Ultimate Fighting Championship (UFC) Flyweight contenders Sergio Pettis and Brandon Moreno will clash TONIGHT (Aug. 5, 2017) at UFC Fight Night 114 inside Arena Ciudad de Mexico in Mexico City, Mexico.
Pettis entered the UFC when he was just 20 years old, and there were certainly some growing pains. Nevertheless, a few years later and Pettis is an established top 10 Flyweight on a three-fight win streak, and he’s looked better than ever.
Moreno, also 23 years old, first made his name known on The Ultimate Fighter (TUF) in a gutsy losing performance to the top seed. He was given another chance at the finale, where he toppled a top 10 fighter quickly and has followed up with two more victories.
Let’s take a look at the keys to victory for each athlete.
Key Wins: John Moraga (UFC Fight Night 103), Chris Cariaso (UFC 192), Chris Kelades (UFC 197)
Key Losses: Ryan Benoit (UFC 185), Alex Caceres (UFC on FOX 10)
Keys to Victory: On the surface, Sergio Pettis shares a few similarities with his older brother, former Lightweight kingpin Anthony Pettis. While both men are primarily kicks -and-submissions fighters, Sergio Pettis tends to look for takedowns more often and struggles less with pressure. That said, he’s also more hittable and less powerful.
At any rate, the younger Pettis brother is the far more technical striker in this match up. Moreno moves around a ton and can throw hard, but he’s still learning when to throw what type of combination. Every once in a while, he makes a wrong choice and whiffs badly as a result.
Pettis, on the other hand, almost always picks the proper weapon for the situation. He uses the jab very well to control range, and the rest of his game builds from that. Pettis builds from the strike expertly, using it to set up kicks, combinations, and counter strikes.
Opposite Moreno, that range control should allow him to get the better of most exchanges. Moreno will always be dangerous with a looping strike or takedown, but Pettis has the skills to win most of the 25 minutes if he can avoid getting put in a bad spot.
Key Wins: Dustin Ortiz (UFC Fight Night 108), Louis Smolka (UFC Fight Night 96), Ryan Benoit (TUF 24 Finale)
Key Losses: None
Keys to Victory: Moreno is a submission specialist. His wrestling is solid enough to get most foes to the ground, but he’s not a dominating top fighter and can be taken down himself. Once on the mat, however, Moreno is a nasty finisher with 10 wins via tapout. He’s also come a long way on his feet, mixing combinations and hard kicks together to keep his opponent honest.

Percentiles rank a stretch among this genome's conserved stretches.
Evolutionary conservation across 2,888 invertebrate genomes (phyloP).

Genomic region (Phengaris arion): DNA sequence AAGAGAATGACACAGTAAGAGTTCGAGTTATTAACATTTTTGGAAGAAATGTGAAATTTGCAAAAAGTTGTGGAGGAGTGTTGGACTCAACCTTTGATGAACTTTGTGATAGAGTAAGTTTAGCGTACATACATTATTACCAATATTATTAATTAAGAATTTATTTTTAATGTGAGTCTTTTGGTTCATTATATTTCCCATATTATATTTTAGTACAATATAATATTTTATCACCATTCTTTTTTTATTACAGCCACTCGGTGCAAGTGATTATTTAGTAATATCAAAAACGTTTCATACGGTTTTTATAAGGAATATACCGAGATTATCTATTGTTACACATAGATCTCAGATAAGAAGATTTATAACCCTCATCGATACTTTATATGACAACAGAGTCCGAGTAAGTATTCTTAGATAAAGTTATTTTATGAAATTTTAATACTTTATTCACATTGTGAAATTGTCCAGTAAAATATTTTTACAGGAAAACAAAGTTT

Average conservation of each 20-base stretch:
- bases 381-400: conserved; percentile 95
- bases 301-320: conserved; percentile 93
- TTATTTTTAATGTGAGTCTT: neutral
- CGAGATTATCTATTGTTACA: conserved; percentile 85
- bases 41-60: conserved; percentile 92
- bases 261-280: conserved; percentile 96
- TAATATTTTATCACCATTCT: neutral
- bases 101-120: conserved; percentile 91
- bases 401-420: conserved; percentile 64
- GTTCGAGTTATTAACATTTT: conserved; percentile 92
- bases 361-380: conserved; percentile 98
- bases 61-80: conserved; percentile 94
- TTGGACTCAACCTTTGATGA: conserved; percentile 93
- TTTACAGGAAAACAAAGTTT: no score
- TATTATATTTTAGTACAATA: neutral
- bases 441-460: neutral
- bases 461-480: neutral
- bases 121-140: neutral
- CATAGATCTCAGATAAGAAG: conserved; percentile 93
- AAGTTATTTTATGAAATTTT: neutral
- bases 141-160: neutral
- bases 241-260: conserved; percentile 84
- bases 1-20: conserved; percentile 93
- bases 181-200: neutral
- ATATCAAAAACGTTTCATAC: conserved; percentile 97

In this bout, activity is Moreno’s key to victory. He pushes a hard pace than Pettis, who tends to either fade or just check out mentally on occasion. Plus, he’s the more durable man, which means wild exchanges favor him.
In a technical match, Moreno will have a difficult time: Pettis is the cleaner striker with some strong takedown defense. In a wild brawl, however, everything favors Moreno. His chances of stunning Pettis with a strike, landing a takedown, or forcing his foe to gas are all higher.
Moreno would be best advised to take the fight to Pettis immediately and try to overwhelm him.
Bottom Line: It’s a very important bout to the Flyweight title picture.
Alongside upcoming title challenger Ray Borg, these two are the brightest young prospects in the division. In five years, there’s a fair chance they’ll both still be relevant to an otherwise very different title picture. The winner of this match sets himself up for big things, as there’s a real opening at 125 lbs., particularly with Joseph Benavidez injured and TJ Dillashaw-Cody Garbrandt tied up with each other.
Alternatively, the momentum and win streak of the loser will fall to the side. They’ll still be reasonable close to the title mix — there aren’t all that many fighters threatening to steal their spots — but this is a real opportunity to potentially earn a title shot.
Tonight at UFC Fight Night 114, Sergio Pettis and Brandon Moreno will meet in the main event. Which man will be awarded the victory?